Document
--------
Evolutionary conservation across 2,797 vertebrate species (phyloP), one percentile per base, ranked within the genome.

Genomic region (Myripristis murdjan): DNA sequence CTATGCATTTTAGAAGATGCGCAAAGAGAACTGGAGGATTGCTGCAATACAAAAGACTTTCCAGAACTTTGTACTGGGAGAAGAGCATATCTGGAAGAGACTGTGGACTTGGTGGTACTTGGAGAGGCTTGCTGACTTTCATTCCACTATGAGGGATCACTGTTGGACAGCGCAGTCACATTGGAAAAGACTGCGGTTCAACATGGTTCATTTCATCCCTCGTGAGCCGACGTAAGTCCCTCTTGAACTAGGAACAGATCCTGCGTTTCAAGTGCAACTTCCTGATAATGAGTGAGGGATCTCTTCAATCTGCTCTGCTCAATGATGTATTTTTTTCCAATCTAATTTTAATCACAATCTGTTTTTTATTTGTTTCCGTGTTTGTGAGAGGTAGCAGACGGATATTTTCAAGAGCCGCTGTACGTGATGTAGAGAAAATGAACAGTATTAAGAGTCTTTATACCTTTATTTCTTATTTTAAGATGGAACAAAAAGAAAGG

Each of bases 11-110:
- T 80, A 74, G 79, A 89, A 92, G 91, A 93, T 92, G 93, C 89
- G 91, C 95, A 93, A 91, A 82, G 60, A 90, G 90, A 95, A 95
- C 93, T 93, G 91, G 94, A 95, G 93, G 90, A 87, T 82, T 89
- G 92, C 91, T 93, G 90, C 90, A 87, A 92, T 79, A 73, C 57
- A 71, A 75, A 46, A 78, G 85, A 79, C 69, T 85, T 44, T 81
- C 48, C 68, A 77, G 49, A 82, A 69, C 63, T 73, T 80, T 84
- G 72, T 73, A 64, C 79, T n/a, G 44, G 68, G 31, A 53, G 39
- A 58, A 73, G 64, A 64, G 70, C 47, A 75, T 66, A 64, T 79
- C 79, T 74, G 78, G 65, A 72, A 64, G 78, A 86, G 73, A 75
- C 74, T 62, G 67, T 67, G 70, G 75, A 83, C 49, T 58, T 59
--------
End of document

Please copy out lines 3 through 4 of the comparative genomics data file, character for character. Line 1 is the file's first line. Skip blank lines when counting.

Each of bases 11-110:
- T 80, A 74, G 79, A 89, A 92, G 91, A 93, T 92, G 93, C 89